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Wednesday, January 4, 2012

Processing


What we teach our kids about the Christian life will determine, to a great extent, how they respond to difficult times.  If they believe that everything is always going to turn out well, that this journey is a simple matter of praying a prayer and living a prosperous life as one pleases, they will, at some point have a rude awakening.

That is one of the reasons that Deuteronomy 6:6 – 7 is so important and so difficult today.  In past times fathers were around the kids on the farm or in the family business on a daily basis.  It was easier to process life through the lens of the scripture with them.  Today, with the way we work in urban areas, with men working in jobs at corporations, with business travel and the schedules we keep, it takes a concentrated effort to process life with our kids.  In a lot of cases they do not even know what we do and the struggles we are going through.  Neither do we know what they are facing day to day.  Add that to the difficulty of getting teens to talk and it becomes a really tough assignment.

It is hard but we have to make the time to be with them.  The “with him” principal is what Christ modeled for us in with the 12.  The succinct statement of that is in Mark 3:14.  Note the order.  As we read through the New Testament we see over and over again Christ processing events with the 12 from His perspective.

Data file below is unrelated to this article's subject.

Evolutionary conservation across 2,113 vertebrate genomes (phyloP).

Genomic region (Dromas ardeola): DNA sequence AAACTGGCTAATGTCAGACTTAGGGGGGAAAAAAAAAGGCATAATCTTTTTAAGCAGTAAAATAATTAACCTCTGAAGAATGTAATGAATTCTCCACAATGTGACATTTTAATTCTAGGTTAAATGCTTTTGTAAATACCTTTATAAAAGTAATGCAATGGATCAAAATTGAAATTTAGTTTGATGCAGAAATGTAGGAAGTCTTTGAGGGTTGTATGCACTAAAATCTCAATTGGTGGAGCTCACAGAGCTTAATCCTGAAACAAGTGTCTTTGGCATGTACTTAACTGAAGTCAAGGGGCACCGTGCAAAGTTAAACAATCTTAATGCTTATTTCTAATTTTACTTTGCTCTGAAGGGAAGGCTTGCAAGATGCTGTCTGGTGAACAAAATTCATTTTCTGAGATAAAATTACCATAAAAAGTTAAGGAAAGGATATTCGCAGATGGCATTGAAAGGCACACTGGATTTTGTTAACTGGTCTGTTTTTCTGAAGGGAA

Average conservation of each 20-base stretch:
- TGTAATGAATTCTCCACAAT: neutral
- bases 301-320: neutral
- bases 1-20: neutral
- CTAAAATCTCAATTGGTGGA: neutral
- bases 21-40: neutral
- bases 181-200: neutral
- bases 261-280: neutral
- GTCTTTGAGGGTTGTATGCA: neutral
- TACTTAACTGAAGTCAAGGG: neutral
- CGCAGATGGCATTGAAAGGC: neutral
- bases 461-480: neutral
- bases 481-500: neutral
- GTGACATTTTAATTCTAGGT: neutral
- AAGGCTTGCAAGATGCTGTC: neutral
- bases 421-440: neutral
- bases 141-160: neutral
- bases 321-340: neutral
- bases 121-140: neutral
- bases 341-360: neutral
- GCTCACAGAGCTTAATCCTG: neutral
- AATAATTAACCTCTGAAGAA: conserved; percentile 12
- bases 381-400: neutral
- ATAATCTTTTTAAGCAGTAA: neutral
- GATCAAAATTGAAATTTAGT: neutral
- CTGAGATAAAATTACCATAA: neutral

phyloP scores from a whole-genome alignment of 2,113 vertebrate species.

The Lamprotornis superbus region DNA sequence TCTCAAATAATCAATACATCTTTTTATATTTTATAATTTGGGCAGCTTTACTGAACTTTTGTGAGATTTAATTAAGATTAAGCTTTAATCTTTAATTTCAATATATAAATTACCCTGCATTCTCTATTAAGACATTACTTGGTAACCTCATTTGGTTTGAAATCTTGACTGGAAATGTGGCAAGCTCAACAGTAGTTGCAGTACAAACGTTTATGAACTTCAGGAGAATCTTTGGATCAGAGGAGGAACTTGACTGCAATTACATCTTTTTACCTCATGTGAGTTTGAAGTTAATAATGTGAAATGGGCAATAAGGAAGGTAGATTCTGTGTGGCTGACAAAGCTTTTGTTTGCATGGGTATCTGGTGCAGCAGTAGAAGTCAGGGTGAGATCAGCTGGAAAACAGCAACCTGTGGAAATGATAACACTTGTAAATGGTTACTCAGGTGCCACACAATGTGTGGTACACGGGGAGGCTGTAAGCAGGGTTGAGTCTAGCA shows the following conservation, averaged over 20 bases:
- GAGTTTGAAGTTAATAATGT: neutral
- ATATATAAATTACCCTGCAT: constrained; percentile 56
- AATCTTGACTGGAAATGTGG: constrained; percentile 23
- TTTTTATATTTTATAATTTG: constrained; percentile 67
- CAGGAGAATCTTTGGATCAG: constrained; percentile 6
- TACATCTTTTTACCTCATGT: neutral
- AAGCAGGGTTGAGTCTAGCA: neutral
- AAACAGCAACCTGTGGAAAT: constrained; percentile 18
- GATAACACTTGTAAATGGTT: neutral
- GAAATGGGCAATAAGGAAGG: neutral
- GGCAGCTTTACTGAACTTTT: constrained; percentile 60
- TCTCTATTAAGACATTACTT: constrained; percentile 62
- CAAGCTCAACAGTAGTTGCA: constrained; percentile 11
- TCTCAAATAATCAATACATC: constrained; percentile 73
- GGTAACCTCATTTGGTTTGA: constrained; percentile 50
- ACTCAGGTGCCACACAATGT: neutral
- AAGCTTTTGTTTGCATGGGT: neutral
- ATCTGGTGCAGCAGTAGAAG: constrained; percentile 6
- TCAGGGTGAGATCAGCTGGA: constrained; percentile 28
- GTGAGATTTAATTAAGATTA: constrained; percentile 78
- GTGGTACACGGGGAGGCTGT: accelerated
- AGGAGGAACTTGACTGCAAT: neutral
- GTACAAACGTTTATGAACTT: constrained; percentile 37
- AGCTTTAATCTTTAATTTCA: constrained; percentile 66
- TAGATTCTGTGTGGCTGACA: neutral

Look for ways to bring what you are learning in the Scripture and how it applies to your both the good times and the hard times into your conversations with your kids.  What do you do now to make that happen?  Other dads can learn from both what has worked and what has not.

1 comment:

  1. The "old" doctrine (40+ years ago) was that it's not the quantity of time that counts, it's the quality. In one sense that seems to make sense, except for the fact (I choose that word carefully) that quality time can seldom be planned; it happens in the midst of time we spend with our families. And the best environments are not planed times of spiritual input (although that technique has it's place) As you point out Mike, it's when it happens in life that is is most powerful. The opportunity to bring Scripture into "when you sit, when you walk, when you lie down, when you rise up" takes more than(but doesn't replace)a family fun night. Family vacations/trips have been some of our best.

    I would say I didn't do well with this; how I can live so long and learn so little is an enduring puzzle. Sadly, we're a long way from our grandchildren and any sort of protracted time with them is even more of a challenge.

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